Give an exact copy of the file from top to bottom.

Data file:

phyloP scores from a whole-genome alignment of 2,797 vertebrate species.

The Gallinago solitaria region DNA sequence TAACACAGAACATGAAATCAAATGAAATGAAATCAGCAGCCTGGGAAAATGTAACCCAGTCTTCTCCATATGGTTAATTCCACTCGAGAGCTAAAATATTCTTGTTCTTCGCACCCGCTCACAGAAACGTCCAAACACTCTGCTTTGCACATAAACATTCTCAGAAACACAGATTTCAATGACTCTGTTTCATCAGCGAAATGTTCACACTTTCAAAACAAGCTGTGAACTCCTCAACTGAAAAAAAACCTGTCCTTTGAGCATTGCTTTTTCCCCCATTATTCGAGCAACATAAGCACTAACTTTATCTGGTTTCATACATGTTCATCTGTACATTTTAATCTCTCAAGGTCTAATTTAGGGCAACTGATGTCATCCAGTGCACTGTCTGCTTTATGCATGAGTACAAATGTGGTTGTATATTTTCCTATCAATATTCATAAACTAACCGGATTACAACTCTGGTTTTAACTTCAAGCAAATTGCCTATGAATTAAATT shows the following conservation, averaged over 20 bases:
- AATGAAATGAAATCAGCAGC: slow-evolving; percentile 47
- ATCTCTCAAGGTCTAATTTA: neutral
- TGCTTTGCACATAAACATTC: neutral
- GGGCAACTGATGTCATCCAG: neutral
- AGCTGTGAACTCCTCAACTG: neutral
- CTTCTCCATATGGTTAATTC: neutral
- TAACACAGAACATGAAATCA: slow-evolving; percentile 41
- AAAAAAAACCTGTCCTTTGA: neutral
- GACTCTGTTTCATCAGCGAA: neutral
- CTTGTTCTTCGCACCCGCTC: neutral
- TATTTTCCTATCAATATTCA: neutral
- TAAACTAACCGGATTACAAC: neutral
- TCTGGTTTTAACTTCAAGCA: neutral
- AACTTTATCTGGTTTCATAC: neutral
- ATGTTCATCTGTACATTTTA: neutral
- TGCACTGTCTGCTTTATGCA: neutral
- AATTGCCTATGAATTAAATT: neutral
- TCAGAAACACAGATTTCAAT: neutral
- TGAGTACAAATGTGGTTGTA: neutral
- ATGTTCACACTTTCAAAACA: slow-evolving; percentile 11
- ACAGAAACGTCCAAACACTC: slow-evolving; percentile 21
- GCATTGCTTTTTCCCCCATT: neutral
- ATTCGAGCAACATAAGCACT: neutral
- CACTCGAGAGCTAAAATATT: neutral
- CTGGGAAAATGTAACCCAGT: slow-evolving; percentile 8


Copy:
phyloP scores from a whole-genome alignment of 2,797 vertebrate species.

The Gallinago solitaria region DNA sequence TAACACAGAACATGAAATCAAATGAAATGAAATCAGCAGCCTGGGAAAATGTAACCCAGTCTTCTCCATATGGTTAATTCCACTCGAGAGCTAAAATATTCTTGTTCTTCGCACCCGCTCACAGAAACGTCCAAACACTCTGCTTTGCACATAAACATTCTCAGAAACACAGATTTCAATGACTCTGTTTCATCAGCGAAATGTTCACACTTTCAAAACAAGCTGTGAACTCCTCAACTGAAAAAAAACCTGTCCTTTGAGCATTGCTTTTTCCCCCATTATTCGAGCAACATAAGCACTAACTTTATCTGGTTTCATACATGTTCATCTGTACATTTTAATCTCTCAAGGTCTAATTTAGGGCAACTGATGTCATCCAGTGCACTGTCTGCTTTATGCATGAGTACAAATGTGGTTGTATATTTTCCTATCAATATTCATAAACTAACCGGATTACAACTCTGGTTTTAACTTCAAGCAAATTGCCTATGAATTAAATT shows the following conservation, averaged over 20 bases:
- AATGAAATGAAATCAGCAGC: slow-evolving; percentile 47
- ATCTCTCAAGGTCTAATTTA: neutral
- TGCTTTGCACATAAACATTC: neutral
- GGGCAACTGATGTCATCCAG: neutral
- AGCTGTGAACTCCTCAACTG: neutral
- CTTCTCCATATGGTTAATTC: neutral
- TAACACAGAACATGAAATCA: slow-evolving; percentile 41
- AAAAAAAACCTGTCCTTTGA: neutral
- GACTCTGTTTCATCAGCGAA: neutral
- CTTGTTCTTCGCACCCGCTC: neutral
- TATTTTCCTATCAATATTCA: neutral
- TAAACTAACCGGATTACAAC: neutral
- TCTGGTTTTAACTTCAAGCA: neutral
- AACTTTATCTGGTTTCATAC: neutral
- ATGTTCATCTGTACATTTTA: neutral
- TGCACTGTCTGCTTTATGCA: neutral
- AATTGCCTATGAATTAAATT: neutral
- TCAGAAACACAGATTTCAAT: neutral
- TGAGTACAAATGTGGTTGTA: neutral
- ATGTTCACACTTTCAAAACA: slow-evolving; percentile 11
- ACAGAAACGTCCAAACACTC: slow-evolving; percentile 21
- GCATTGCTTTTTCCCCCATT: neutral
- ATTCGAGCAACATAAGCACT: neutral
- CACTCGAGAGCTAAAATATT: neutral
- CTGGGAAAATGTAACCCAGT: slow-evolving; percentile 8